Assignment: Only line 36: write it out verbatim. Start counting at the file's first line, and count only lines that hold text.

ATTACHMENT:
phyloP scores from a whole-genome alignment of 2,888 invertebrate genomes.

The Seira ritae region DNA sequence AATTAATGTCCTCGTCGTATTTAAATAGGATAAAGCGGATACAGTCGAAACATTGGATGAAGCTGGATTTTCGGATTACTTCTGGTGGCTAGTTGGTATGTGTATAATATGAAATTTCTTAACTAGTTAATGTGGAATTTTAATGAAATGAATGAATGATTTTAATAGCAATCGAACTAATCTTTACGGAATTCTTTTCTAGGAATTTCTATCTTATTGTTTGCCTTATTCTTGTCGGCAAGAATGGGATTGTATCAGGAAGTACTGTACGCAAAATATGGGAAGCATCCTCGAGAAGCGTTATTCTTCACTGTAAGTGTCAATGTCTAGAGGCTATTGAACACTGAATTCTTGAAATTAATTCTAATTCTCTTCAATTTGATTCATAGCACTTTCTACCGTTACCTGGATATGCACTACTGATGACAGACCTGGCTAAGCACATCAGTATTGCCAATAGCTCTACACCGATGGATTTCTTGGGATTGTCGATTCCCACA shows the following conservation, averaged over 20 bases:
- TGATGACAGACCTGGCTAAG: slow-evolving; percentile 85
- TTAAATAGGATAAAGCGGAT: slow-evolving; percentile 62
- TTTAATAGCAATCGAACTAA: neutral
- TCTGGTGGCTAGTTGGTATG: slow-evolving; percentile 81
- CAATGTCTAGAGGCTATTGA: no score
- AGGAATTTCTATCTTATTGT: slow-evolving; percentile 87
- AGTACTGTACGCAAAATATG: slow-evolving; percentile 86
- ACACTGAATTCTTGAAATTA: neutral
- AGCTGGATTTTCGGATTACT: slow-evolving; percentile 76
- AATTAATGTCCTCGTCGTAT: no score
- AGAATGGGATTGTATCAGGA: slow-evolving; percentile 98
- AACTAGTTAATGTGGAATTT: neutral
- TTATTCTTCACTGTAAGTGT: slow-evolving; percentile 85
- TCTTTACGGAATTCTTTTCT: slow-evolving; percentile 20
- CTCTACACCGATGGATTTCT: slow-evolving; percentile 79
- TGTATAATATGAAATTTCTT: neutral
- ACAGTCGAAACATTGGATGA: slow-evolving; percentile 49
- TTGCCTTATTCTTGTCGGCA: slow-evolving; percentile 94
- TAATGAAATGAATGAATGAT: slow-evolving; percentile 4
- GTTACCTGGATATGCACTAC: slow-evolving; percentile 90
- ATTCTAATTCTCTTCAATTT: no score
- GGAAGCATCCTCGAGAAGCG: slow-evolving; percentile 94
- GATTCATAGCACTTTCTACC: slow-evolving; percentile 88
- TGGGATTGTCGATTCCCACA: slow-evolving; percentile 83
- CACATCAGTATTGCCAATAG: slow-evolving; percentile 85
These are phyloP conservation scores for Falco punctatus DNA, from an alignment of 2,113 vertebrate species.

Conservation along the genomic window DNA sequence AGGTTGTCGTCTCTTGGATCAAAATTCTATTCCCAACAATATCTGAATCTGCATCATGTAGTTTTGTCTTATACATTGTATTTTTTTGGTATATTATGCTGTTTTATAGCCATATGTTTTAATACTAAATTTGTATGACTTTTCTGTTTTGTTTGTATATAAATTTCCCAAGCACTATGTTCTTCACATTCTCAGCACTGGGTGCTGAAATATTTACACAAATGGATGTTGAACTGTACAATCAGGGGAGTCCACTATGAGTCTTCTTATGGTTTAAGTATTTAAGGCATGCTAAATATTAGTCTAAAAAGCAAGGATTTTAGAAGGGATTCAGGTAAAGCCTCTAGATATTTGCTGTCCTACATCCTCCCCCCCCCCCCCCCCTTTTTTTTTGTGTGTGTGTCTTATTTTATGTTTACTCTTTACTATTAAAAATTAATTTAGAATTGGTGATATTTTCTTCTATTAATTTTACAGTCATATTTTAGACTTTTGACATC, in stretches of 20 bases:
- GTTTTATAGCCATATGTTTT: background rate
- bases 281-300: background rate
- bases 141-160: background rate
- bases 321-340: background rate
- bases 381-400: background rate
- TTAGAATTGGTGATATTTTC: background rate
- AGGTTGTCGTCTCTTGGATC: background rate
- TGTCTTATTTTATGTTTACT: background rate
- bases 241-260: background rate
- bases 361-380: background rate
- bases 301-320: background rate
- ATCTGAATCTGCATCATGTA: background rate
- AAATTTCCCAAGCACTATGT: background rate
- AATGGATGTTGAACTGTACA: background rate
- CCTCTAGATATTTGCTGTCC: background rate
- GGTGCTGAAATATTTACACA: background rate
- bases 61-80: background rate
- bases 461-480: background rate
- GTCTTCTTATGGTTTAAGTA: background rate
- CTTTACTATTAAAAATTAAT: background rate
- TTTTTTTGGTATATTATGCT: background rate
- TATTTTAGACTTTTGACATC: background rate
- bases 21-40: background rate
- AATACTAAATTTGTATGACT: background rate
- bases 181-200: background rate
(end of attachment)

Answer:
- AGGTTGTCGTCTCTTGGATC: background rate